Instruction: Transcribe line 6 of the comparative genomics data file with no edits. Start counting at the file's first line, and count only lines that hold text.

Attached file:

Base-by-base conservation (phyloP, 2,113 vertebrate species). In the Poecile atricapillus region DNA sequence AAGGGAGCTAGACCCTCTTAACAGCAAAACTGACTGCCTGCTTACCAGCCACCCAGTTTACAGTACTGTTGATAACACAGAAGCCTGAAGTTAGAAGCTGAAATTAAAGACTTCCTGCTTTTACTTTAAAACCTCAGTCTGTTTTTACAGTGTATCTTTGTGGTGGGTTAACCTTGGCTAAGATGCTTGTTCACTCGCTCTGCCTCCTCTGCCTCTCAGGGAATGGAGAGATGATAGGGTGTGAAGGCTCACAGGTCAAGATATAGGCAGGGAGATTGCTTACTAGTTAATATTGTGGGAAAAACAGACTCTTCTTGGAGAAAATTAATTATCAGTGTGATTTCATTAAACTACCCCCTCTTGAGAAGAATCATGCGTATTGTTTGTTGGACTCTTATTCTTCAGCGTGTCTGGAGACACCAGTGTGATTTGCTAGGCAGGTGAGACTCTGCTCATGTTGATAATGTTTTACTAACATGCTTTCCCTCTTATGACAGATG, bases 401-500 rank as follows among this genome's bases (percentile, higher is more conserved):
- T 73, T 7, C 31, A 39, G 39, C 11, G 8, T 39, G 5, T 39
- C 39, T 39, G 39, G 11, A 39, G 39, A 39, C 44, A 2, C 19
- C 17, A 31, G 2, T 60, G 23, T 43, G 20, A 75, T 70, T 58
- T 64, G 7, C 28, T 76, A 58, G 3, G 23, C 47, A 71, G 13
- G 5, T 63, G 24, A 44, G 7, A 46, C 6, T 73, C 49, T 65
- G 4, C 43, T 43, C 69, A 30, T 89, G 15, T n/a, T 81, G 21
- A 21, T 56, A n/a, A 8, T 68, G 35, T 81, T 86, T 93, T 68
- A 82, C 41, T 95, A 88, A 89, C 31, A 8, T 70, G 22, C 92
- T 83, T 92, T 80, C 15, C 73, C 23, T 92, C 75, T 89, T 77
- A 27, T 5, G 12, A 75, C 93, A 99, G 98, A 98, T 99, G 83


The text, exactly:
- G 5, T 63, G 24, A 44, G 7, A 46, C 6, T 73, C 49, T 65